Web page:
I’m An Adult And I Wouldn’t Eat It, Either

, , , , , | Learning | CREDIT: _hylas | May 6, 2021

My parents used to try and pull the “if you don’t finish your food you can’t get up from the table” trick, but I’d say, “Fine,” and sit at the table for hours until they gave in. There was no phone, no TV, no anything — just me, some vegetables, and a set of exhausted parents. I was apparently totally capable of just… saying no and sticking to my guns.

Fast forward to a school trip. It’s lunchtime and on offer are sandwiches. A couple of kids have cheese and onion sandwiches, but the rest of us are being offered, insanely, pâté sandwiches. I think this is a crazy thing to feed a group of forty schoolchildren, but clearly, the school didn’t agree. I ask if I can have a cheese and onion sandwich and I’m told that no, I can’t, because I had to sign up for the vegetarian option in advance.

At this age, I have no idea what pâté is, but I can see it and smell it, and I know it’s not happening. I ask again for some cheese and onion sandwiches, and I’m told there’re none left and I’m going to have to eat the other kind.

I was an absolute model student up until the age of, like, sixteen, but there is this one teacher who absolutely hates me regardless. Think, “How dare you write in cursive when I haven’t taught you cursive yet?!” She seizes upon this opportunity.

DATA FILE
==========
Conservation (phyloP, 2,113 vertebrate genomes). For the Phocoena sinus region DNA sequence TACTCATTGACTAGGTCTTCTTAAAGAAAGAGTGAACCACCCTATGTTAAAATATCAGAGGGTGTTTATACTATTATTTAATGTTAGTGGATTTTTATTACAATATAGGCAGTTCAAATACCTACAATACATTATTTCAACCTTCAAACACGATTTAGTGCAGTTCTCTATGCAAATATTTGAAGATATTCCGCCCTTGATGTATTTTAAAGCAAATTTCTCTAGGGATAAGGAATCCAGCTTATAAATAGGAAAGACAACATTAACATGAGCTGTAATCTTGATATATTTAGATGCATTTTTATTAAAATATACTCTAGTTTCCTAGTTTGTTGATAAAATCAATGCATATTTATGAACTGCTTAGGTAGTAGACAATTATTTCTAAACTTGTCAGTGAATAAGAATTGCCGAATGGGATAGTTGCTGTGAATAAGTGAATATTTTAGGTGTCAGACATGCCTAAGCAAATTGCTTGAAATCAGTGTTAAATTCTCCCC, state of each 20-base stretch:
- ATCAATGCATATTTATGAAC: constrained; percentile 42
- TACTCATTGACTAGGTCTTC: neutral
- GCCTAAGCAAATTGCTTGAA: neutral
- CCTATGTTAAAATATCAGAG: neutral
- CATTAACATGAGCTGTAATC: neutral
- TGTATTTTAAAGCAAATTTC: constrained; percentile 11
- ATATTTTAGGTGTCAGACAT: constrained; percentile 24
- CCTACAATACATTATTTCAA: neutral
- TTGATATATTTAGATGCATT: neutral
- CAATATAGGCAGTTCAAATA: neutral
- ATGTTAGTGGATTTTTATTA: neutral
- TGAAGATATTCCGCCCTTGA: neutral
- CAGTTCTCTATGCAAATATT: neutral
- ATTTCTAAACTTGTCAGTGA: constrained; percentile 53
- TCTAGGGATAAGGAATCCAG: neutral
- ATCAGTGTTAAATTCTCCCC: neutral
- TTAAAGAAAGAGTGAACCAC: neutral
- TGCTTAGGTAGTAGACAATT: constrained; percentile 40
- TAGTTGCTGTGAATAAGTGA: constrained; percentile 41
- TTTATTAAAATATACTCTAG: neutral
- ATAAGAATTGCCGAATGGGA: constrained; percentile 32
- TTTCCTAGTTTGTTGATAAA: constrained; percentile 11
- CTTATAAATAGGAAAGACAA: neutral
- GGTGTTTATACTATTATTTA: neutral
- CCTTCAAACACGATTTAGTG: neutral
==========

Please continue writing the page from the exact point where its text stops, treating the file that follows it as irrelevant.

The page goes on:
Teacher: “Don’t be picky! You’re holding everyone up. You should just eat the sandwich.”

I’m poking this thing and the texture is totally freaking me out — my biggest issue with most foods.

Me: “Can I just skip lunch?”

Teacher: “No, absolutely not. You have to eat and you have to eat that sandwich.”

Me: “I’m not trying to be fussy, but if I try and eat that sandwich, I’m going to throw up.”

Teacher: “Stop being dramatic. You’re not going to throw up; you’re just a picky eater and you need to get over it.”

So, I bit into the sandwich, and not fifteen seconds later, I started throwing up everywhere. Clearly, [Teacher] was not expecting this and she had no idea how to react.

A bunch of the other teachers came over to check that everything was okay, and she tried to explain to them what had happened. They had to call my parents — as was the throwing up protocol — and they were very interested to know why the teacher had force-fed their child a lukewarm pâté sandwich.

In the end, they broke out the crisps and an apple because, unsurprisingly, there were things to eat other than meat paste in bread, and [Teacher] gave me a wide berth for a good few weeks.

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Dam, That’s A Good One

, , , , , | Learning | April 30, 2021

One April morning, the student body got an email.

“In an emergency announcement, it has been reported that the beavers that own [School] are tearing it down. It will be closed Friday, and on Monday, we will resume study in dams. I have included their locations and which students will be attending them in the attachment.

[Attachment]: Beaver Dam Classroom Arrangement

Mabel Syrup

CEO, Beaver Loan Corp”

When I opened the attachment, it had only two words:

“April Fools!”

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Advancements In Understanding

, , , , | Learning | April 25, 2021

My mother has worked for many years as a special needs teacher. A teenage schoolgirl has been diagnosed with a condition that makes it hard for her to read black letters on white pages; she sees the letters dance about on the page. This is quite easily corrected by using transparent coloured overlays, so the girl is given a set of these. Unfortunately, many older people think that having special educational needs is somehow shameful, and the girl’s father is one of them. He calls the office in a rage and is put through to my mother, the girl’s teacher.